Find us Online April 2014 - Issue #37  
Facebook Facebook
Twitter Twitter
Youtube YouTube
Youtube Newsroom
Share Idaho STAR

Past Issues



Learn more about each of our courses and which one is right for you.


Idaho STAR 3rd Annual Spring Openers are scheduled at the following locations and dates: 

Idaho Falls: April 19, at Action Motor Sports in Idaho Falls.

Lewiston: April 26, at the Idaho STAR range in Lewiston.

All events will run on Saturdays from 1 to 3 p.m. The events are free and open to the public. Hope to see you there!



Courses will be posted to the website as follows:

June courses - March 31
July courses - May 5
August courses - June 2
Sept. courses - June 30
October courses - Aug. 4
Nov. courses - Aug. 29

You can register on line at or call us at 208-639-4540 or toll-free at 888-280-7827.



Know someone who would like this newsletter?
Want to recommend a STAR class to a friend?

Share this link with them so they can subscribe today.  

_   _

What if you are the first responder to a crash? Do you know what to do?

• How do I prevent further injury?
• How do I secure the scene?
• When should I remove the rider’s helmet? When should I leave it on?
• If I do need to remove their helmet, how do I do that?
• What first aid supplies should I carry on my bike? (click here for answer)

I recently attended (and highly recommend) “A Crash Course for the Motorcyclist” that answered these questions and more.  This course is one of several by Accident Scene Management - USA ( and was put on locally by Ride Safe Idaho (  The idea behind the class is that the first people on the scene of a motorcycle crash will likely be fellow motorcyclists, and that what happens between the time of the crash and the time professional help arrives (EMS, Life Flight, etc.) can make a huge difference in survival and degree of injury. An additional consideration is that many of us ride in rural areas where emergency services (or even cell phone coverage) may not be close by.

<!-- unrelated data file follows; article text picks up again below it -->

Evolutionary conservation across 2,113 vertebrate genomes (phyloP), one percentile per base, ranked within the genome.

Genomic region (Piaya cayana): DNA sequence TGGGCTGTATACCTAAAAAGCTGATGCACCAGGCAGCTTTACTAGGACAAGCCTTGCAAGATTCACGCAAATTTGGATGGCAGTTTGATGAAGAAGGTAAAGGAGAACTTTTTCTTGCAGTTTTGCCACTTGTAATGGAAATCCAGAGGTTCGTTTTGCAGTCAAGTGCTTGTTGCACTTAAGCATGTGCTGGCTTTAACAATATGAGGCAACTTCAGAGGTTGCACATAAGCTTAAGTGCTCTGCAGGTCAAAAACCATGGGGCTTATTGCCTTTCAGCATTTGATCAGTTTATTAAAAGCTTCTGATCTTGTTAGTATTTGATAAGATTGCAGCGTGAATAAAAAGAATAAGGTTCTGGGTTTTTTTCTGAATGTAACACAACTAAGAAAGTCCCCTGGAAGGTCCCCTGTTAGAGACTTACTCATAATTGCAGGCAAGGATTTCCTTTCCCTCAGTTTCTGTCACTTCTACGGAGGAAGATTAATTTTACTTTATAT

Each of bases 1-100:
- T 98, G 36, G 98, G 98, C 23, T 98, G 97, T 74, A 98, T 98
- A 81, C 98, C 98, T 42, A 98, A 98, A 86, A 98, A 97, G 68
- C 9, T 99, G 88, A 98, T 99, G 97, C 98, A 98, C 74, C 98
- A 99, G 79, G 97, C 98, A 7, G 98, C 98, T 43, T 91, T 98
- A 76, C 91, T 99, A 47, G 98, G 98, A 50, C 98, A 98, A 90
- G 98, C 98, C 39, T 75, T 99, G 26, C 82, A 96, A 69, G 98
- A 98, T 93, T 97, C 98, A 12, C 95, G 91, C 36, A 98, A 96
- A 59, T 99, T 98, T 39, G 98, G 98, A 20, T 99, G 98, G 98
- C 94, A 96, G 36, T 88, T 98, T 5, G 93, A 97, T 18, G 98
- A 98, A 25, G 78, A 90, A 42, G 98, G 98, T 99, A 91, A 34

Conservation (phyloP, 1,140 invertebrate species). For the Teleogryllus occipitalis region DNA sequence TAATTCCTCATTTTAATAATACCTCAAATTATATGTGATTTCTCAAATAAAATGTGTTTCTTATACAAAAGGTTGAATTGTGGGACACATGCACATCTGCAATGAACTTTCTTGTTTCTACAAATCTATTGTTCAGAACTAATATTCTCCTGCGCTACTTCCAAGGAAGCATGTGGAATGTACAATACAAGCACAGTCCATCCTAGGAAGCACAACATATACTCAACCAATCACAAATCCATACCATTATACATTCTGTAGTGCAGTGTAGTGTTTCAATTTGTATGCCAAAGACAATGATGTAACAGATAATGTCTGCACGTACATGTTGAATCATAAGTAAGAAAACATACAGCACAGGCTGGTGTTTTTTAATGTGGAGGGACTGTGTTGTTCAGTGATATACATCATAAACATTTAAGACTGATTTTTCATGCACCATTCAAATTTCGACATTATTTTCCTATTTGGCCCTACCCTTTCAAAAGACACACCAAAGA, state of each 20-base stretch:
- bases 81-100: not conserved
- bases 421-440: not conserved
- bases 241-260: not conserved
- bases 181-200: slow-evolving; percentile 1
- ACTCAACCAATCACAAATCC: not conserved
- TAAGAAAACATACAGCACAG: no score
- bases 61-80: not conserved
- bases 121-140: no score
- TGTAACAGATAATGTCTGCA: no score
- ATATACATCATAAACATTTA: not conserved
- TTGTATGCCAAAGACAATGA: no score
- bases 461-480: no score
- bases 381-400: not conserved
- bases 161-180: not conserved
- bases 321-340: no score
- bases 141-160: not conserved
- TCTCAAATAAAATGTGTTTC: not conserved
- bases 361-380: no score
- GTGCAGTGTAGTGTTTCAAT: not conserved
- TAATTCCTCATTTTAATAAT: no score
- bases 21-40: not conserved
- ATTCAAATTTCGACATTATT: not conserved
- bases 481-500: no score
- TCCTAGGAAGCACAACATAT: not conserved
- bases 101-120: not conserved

Crashing – and the injury that often accompanies crashing – is not something that most riders like to dwell on.  But the reality is that crashes and injuries DO happen to riders – most of us have either been injured in a crash or know someone who has. This class helped me to feel more confident and capable to care for a fellow rider in the event of a crash. Just as important, some of the people I ride with also took that class and knowing that THEY know what to do is also a plus. I hope we never have to use these skills, but I’m glad that we have them.

This class is appropriate for all riders and is ideal for riding groups and clubs. Here is a short video of the person who created the class – Vicki Sanfelipo, RN/EMT – summarizing the basics during a presentation at Sturgis.

With the permission of Ride Safe Idaho we are also sharing with you a pdf of “A Motorcycle First Aid Kit has special needs” – a document that was given to us when we took the class.  Take a look – this may be a good time to refresh your first aid supplies. 

None of us want to or plan to crash – and it is our hope that it doesn’t happen. But we know that it could happen – either to us, or to one of our fellow riders. If it does happen, how prepared are you to assist your fellow riders?  How prepared are they to assist you? Learn more about these courses at and

Ride safe – Ride lots,



_   _

Space: The Final Frontier…

Here’s the simple version – if you always have space between you and other traffic, you will never have a collision with another vehicle. Easier said than done, but there are some strategies to help make that happen.

If you’ve taken any kind of driver training, motorcycle training, read a DMV driver or motorcycle manual, you have come across terms like “space cushion,” “safety zone,” “safety bubble,” “following distance,” etc. Whatever the exact phrase, these all refer to the distance between you and traffic (and other objects) around you. This post won’t go into the strategies of utilizing and adjusting lane placement (that’s a great topic for another time), but we will talk a little about just one element of a space cushion - following distance...

>> Read more HERE.